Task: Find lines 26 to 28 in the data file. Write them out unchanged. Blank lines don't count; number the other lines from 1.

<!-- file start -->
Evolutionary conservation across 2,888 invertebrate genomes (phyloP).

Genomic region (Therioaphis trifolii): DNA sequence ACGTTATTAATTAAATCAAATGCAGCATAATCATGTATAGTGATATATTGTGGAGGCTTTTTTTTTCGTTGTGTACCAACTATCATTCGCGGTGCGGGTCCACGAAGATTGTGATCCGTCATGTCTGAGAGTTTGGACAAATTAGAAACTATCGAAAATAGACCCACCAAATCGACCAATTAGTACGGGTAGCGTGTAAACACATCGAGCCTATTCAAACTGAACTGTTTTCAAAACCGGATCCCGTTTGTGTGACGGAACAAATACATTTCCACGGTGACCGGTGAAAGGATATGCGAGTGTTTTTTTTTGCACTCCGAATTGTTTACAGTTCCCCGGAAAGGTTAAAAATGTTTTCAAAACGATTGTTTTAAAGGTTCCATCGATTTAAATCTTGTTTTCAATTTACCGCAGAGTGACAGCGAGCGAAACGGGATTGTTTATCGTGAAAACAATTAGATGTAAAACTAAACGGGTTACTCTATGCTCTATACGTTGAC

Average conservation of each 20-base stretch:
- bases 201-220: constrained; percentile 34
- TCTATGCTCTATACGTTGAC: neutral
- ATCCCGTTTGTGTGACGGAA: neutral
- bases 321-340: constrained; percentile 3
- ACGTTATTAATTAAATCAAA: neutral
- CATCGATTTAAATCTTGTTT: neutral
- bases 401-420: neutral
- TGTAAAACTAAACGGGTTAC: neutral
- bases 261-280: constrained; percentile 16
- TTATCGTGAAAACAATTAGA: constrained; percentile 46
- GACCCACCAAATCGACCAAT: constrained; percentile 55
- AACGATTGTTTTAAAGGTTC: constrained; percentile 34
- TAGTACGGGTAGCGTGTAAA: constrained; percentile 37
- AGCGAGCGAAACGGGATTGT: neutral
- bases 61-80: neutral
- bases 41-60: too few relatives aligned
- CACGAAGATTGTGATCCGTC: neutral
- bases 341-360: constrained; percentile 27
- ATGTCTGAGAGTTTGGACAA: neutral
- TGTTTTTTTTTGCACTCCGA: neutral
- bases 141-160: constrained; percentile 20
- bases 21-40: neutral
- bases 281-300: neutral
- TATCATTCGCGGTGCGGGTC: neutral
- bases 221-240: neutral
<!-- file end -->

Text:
- bases 281-300: neutral
- TATCATTCGCGGTGCGGGTC: neutral
- bases 221-240: neutral